The buzz about the end of the near 50-year U.S.-Cuba trade embargo is mounting and soon enough American will have the privilege of experiencing Cuba as tourists, like the rest of the world’s citizens have all along. Despite being just 100 miles off the coast of Florida, Cuba is figuratively worlds away from the familiar capitalist lifestyle we lead in the States. From its unique music to its unbelievably resilient and friendly people, this amazing country is certainly more than a coming attraction: it’s a must-see, and you should see it now (or soon) – before the country is Americanized beyond recognition, which it could very well be within ten years or perhaps less.
The first and most important distinction that must be made is that it is not illegal for Americans to travel to Cuba. It’s just illegal to spend money once you get there. It is true, though, that if you travel there you will inevitably spend money, so American tourists should seriously consider whether it is worth the risk in committing such a crime.
If you do decide to travel to Cuba, you are advised not to use your U.S.-based/issued bank or credit cards. That means bringing a big wad of cash and not losing it. Additionally, there is still a steep tax when converting U.S. traveler’s checks and dollars, so it’s best to bring Canadian money or Euros.
Many people believe that Cuba is a dangerous travel destination, and that couldn’t be further from the truth. There is very little crime in Cuba except for the large cities like Havana and Santiago de Cuba. Nearly everywhere you go, locals will go out of their way to help you – so much so that you need to be selective about who to ask for help. Of course, you should always have your wits about you, but travelers needn’t worry about serious crime.
With money and safety concerns settled, it’s time to hit the road and see what Cuba has to offer – and there’s plenty. Here are few highlights of the sights, sounds, and tastes of this beautiful island nation:
- Havana: Most visitors to Cuba arrive in Havana, which is the perfect launching point for all the sights on the island. Most of the tourist-worthy sights in Havana are located in “Habana Vieja” (Old Havana). Walk along narrow cobblestone streets lined with a mixture of polished colonial buildings and dilapidated apartment complexes. Be sure to walk along the Malecon (the boardwalk) and have a drink at La Floridita, the bar that Hemingway made famous. And, of course, you must take in some salsa music at night in the hip Vedado neighborhood.
- Trinidad: An 8-hour bus ride from Havana, Trinidad is Cuba’s colonial gem. The maze-like cobblestone streets lead to the Plaza Mayor, where shops skirt the main church and visitors and locals alike take in live music at the Casa de la Musica or open-air stage nearby.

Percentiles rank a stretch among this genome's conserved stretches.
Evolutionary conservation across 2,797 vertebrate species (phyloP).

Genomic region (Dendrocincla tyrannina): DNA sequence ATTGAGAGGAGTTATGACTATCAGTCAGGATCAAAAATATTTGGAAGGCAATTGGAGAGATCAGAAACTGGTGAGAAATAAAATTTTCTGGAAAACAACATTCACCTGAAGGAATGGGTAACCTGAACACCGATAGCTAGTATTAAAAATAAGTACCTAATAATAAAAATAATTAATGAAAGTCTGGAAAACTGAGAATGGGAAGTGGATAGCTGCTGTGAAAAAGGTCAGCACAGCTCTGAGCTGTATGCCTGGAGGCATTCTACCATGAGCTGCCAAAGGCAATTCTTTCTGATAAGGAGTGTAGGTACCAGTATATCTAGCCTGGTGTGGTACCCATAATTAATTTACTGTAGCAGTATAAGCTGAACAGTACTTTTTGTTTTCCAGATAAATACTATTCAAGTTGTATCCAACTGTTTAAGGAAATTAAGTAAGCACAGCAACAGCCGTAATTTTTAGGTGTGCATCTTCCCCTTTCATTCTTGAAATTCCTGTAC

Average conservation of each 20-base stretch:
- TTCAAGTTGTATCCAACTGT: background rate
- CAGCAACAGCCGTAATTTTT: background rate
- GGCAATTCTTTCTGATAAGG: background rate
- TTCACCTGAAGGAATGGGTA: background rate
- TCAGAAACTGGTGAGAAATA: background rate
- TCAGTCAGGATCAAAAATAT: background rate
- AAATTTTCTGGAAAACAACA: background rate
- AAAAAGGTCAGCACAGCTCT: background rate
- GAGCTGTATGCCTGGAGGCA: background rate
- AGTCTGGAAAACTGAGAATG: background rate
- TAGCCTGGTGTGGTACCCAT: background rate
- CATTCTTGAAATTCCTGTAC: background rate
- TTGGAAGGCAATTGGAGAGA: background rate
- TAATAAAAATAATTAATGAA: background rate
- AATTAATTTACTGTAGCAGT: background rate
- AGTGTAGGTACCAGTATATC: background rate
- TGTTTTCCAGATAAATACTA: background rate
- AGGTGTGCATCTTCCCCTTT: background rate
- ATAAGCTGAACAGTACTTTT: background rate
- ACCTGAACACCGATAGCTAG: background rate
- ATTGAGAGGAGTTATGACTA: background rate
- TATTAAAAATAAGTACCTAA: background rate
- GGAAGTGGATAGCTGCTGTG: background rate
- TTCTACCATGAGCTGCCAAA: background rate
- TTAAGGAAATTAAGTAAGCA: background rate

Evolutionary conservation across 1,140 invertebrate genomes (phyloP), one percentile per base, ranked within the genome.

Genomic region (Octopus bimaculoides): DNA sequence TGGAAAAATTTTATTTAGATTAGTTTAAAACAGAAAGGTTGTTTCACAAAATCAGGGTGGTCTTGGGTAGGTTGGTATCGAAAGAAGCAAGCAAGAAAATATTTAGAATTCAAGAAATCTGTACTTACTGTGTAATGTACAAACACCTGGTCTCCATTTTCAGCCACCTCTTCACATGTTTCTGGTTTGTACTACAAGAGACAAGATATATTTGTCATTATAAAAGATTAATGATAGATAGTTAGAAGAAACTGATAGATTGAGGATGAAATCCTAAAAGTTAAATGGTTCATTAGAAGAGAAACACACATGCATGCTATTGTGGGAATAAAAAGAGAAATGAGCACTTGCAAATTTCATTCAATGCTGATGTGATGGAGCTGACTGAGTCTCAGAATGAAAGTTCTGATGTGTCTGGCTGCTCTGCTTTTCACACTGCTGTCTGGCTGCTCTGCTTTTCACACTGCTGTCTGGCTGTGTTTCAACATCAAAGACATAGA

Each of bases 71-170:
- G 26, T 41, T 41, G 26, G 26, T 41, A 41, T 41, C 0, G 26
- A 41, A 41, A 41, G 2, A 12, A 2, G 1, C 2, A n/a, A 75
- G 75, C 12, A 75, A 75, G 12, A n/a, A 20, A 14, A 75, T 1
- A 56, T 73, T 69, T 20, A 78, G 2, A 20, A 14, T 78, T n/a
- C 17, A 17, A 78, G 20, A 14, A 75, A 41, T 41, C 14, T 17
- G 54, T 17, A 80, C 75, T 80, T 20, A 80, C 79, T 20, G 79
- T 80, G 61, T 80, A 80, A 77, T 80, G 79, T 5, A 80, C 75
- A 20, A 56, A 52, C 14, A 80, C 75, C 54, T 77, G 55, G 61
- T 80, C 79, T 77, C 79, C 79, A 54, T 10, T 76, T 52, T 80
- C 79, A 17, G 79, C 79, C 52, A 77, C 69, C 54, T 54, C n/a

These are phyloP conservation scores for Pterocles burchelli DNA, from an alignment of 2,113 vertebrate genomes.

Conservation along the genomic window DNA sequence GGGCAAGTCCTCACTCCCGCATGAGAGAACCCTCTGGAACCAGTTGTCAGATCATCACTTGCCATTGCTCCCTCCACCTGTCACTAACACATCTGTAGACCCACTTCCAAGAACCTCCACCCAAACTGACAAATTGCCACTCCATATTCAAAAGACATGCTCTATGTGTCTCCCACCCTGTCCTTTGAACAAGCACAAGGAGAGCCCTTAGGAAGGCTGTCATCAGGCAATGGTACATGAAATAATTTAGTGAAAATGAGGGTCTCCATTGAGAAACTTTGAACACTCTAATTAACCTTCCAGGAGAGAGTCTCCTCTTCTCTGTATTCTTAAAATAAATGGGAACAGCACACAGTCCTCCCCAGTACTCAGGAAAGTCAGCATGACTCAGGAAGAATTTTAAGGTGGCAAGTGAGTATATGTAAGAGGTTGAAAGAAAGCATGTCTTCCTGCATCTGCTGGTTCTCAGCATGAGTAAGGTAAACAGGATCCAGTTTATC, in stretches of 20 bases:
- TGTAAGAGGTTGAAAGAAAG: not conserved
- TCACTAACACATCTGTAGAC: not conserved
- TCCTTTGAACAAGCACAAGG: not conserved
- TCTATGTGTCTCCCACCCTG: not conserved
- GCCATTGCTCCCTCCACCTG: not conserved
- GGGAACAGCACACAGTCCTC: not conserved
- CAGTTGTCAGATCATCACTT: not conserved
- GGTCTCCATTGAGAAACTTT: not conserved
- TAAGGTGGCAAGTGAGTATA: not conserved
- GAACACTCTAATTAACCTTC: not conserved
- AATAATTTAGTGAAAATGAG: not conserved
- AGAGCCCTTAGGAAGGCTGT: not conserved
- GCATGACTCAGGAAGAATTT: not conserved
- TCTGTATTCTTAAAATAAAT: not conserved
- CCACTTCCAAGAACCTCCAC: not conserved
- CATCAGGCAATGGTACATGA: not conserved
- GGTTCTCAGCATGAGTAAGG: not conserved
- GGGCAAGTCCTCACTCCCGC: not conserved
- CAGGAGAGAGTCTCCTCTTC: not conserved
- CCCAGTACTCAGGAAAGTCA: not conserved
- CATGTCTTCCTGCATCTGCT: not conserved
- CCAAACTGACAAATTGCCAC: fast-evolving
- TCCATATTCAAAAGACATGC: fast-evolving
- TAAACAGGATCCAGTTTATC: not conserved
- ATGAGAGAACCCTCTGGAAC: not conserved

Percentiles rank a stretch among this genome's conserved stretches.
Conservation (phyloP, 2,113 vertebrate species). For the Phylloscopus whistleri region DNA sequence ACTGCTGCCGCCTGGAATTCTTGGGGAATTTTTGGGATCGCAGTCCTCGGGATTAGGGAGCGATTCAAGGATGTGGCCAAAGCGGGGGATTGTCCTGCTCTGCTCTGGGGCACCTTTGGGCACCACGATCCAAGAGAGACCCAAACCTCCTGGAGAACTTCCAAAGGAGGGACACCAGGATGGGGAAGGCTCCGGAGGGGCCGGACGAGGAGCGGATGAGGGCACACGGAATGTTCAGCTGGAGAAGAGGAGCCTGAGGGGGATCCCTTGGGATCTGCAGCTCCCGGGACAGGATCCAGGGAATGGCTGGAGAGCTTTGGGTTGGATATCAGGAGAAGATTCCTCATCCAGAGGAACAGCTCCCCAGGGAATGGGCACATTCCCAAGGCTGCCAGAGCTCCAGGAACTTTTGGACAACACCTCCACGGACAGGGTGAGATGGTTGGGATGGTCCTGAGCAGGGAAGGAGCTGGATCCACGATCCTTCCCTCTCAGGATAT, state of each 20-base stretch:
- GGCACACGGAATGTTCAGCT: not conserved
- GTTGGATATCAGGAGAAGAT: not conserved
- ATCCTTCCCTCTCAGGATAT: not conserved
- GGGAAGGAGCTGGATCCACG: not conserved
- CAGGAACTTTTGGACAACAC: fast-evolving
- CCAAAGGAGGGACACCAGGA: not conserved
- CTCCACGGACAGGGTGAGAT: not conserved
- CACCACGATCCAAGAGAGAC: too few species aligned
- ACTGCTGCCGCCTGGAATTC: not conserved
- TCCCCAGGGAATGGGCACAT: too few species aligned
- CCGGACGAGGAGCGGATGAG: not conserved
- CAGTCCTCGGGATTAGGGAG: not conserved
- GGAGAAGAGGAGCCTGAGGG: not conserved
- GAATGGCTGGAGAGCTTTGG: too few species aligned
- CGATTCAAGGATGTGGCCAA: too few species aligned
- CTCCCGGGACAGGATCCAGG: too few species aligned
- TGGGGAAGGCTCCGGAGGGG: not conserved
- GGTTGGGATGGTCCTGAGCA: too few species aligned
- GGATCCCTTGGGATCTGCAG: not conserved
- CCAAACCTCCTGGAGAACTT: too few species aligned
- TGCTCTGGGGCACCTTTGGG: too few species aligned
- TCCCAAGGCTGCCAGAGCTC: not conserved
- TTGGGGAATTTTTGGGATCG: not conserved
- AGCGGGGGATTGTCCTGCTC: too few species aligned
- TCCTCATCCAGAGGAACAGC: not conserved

- Santiago de Cuba: A city with a strong Afro-Cuban history and presence, Santiago de Cuba was the sight for many Revolutionary events such as the historic July 26 attack on the Moncada barracks and Fidel’s victorious march into the Plaza de la Revolucion on January 1, 1959. In addition, Santiago boasts its own brand of salsa called “son,” which means steamy, sizzling nights are ahead of you in such well-known establishments as La Casa de la Trova or Casa de las Tradiciones.
- Baracoa: This place is all about the outdoors and relaxation. With the enormous plateau called El Yunque, the UNESCO Natural World Heritage Site of Parque Nacional Alejandro de Humboldt, and beautiful Playa Maguana, there’s plenty of exploration and nature for every type of traveler.
To get a real taste of Cuba, I would highly suggest getting off the tourist trail by staying in a local home called a “casa particular” and dining at a “paladar” instead of a mainstream restaurant. Casas particulares are owned by Cuban families who pay a heavy tax to rent out a maximum of two rooms in their home. Staying at a casa particular instead of the larger hotels allows you to learn a great deal about Cuban family life. Similarly, paladares are a small restaurants inside residential homes. The owners of these eateries also pay a heavy tax to run their businesses from home. Most paladares are hard to find, so make sure you ask the locals where to go.
If you sleep and dine locally, you will certainly have more opportunities to have authentic interactions with the locals and learn more about their lifestyle. The hosts are eager to please you, their customer, and they’re equally interested in understanding where you come from and what life is like off their Cuban rock. Most of these families will never see the world outside of their island, so share what you can – or better yet, leave a gift behind for them as a symbol of your appreciation.
There are now direct flights to and from the U.S. and Cuba, but these flights are only offered to Americans on business or naturalized citizens who still have relatives in Cuba. For tourist travel information, Cheapflights.com offers a good Travelnomics: Calling on Cuba guide, which offers the most comprehensive information on air travel to Cuba.
Read my own travels in Cuba through Gadling’s Cuba Libre series HERE.
Read about Gadling’s other Coming Attractions HERE.